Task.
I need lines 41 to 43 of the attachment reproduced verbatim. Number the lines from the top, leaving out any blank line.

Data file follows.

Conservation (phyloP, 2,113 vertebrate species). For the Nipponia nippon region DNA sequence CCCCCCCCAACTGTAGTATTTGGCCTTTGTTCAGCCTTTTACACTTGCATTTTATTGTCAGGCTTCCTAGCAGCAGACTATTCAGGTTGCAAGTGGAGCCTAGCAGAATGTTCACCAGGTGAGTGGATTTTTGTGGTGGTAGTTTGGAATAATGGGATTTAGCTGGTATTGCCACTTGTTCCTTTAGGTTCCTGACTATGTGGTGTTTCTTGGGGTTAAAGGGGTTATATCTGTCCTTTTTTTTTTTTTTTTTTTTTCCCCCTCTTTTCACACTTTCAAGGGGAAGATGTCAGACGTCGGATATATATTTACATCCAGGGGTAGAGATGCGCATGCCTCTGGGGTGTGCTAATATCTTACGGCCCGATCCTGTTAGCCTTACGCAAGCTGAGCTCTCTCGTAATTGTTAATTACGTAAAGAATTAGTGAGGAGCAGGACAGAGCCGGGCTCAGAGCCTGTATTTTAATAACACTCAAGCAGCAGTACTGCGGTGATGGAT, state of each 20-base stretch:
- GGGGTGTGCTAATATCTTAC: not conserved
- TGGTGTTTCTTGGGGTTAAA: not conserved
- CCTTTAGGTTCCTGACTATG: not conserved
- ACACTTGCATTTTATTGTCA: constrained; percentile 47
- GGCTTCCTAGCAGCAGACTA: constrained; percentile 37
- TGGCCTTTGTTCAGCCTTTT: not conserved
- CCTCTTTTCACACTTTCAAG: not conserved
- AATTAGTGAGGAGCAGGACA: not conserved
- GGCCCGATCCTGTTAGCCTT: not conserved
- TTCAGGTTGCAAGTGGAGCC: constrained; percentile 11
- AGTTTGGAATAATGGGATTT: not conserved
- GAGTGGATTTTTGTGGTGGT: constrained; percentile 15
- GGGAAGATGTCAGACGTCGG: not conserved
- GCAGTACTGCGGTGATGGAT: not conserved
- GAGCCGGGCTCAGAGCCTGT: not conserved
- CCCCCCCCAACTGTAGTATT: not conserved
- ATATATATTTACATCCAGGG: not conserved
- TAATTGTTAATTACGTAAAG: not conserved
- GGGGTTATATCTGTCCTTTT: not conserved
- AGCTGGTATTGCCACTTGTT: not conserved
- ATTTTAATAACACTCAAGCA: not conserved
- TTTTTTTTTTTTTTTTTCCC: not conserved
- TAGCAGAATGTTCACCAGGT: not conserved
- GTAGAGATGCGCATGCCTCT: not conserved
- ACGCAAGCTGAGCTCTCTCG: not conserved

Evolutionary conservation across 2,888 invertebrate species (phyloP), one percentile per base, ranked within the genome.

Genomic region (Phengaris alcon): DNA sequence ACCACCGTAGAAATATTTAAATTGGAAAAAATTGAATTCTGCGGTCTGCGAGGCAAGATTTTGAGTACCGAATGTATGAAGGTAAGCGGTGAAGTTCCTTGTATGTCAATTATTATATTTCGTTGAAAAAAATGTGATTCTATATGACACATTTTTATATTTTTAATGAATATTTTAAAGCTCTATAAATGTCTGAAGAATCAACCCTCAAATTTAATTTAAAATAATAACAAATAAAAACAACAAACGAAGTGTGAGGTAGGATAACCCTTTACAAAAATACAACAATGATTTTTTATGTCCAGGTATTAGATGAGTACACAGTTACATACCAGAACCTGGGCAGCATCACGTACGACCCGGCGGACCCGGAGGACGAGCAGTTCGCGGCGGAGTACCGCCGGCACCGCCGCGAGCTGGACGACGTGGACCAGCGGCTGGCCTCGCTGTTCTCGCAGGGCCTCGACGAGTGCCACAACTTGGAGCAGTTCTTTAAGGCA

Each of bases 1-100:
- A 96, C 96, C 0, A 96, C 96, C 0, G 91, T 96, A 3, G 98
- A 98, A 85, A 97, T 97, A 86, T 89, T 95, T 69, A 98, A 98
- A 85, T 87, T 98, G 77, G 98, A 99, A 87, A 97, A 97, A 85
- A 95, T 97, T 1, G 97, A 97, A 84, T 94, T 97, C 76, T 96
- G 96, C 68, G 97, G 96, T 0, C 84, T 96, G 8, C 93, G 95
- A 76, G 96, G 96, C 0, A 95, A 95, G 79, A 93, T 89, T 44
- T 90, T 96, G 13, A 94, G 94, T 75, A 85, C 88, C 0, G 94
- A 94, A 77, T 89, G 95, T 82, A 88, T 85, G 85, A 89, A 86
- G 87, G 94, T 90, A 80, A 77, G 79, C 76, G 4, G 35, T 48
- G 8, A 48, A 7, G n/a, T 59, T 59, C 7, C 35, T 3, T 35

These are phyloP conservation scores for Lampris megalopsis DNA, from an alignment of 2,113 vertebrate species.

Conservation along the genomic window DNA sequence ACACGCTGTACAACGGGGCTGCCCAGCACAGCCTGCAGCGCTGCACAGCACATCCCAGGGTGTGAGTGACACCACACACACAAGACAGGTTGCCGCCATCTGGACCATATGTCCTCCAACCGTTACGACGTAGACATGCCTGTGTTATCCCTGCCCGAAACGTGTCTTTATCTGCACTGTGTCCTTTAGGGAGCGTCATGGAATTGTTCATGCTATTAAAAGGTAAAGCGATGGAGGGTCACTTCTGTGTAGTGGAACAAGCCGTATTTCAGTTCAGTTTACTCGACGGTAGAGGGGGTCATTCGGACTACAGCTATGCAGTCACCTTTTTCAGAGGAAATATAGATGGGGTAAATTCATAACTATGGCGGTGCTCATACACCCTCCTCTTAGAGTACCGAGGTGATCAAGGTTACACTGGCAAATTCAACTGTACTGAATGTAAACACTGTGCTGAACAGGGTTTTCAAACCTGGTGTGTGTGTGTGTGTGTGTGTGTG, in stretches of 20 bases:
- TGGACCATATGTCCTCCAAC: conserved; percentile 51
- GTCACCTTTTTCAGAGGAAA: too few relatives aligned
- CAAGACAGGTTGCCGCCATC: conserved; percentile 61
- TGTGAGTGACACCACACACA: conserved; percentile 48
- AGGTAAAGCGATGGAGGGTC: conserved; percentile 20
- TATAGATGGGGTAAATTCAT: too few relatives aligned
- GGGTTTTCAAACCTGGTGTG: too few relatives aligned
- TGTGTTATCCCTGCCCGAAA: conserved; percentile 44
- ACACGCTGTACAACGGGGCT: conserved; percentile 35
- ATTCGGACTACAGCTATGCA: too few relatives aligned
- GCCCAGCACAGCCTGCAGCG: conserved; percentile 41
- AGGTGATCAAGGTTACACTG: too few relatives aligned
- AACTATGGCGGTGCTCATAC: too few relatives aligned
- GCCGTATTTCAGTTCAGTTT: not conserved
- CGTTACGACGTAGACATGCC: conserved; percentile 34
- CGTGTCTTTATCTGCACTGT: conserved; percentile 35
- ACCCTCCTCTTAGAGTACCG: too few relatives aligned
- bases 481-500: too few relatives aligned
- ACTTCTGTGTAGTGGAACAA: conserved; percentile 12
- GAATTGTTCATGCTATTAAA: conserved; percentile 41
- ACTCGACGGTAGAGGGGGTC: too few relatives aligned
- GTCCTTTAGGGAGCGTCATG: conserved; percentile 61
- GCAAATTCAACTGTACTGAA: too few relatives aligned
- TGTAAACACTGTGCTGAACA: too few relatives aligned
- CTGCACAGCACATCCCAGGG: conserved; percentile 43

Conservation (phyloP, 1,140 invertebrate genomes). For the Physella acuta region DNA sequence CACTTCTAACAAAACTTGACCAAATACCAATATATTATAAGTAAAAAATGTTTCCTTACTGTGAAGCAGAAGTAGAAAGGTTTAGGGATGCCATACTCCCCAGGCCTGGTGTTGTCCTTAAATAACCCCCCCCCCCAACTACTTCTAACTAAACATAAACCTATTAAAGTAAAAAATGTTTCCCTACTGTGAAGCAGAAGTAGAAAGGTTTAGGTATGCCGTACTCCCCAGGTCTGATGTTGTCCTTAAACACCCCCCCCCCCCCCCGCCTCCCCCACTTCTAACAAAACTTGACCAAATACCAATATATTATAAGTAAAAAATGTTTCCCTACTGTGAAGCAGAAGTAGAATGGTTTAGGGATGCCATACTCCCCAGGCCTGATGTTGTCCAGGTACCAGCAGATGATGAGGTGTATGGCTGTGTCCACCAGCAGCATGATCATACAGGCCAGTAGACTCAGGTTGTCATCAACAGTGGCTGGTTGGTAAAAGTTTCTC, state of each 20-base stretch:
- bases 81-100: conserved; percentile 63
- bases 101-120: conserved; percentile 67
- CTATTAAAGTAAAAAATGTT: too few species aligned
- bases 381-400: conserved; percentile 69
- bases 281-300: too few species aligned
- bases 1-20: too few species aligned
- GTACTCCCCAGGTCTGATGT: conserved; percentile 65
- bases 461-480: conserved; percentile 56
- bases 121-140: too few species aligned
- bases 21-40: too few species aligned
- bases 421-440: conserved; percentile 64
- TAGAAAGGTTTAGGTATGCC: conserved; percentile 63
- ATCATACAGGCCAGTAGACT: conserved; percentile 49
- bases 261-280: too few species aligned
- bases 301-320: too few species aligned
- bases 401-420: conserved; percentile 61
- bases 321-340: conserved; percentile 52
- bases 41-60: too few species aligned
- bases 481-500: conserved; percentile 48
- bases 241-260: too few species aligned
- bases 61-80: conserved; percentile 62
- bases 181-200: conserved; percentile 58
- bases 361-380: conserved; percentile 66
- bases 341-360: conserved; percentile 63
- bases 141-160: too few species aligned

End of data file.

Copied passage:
Conservation along the genomic window DNA sequence ACACGCTGTACAACGGGGCTGCCCAGCACAGCCTGCAGCGCTGCACAGCACATCCCAGGGTGTGAGTGACACCACACACACAAGACAGGTTGCCGCCATCTGGACCATATGTCCTCCAACCGTTACGACGTAGACATGCCTGTGTTATCCCTGCCCGAAACGTGTCTTTATCTGCACTGTGTCCTTTAGGGAGCGTCATGGAATTGTTCATGCTATTAAAAGGTAAAGCGATGGAGGGTCACTTCTGTGTAGTGGAACAAGCCGTATTTCAGTTCAGTTTACTCGACGGTAGAGGGGGTCATTCGGACTACAGCTATGCAGTCACCTTTTTCAGAGGAAATATAGATGGGGTAAATTCATAACTATGGCGGTGCTCATACACCCTCCTCTTAGAGTACCGAGGTGATCAAGGTTACACTGGCAAATTCAACTGTACTGAATGTAAACACTGTGCTGAACAGGGTTTTCAAACCTGGTGTGTGTGTGTGTGTGTGTGTGTG, in stretches of 20 bases:
- TGGACCATATGTCCTCCAAC: conserved; percentile 51
- GTCACCTTTTTCAGAGGAAA: too few relatives aligned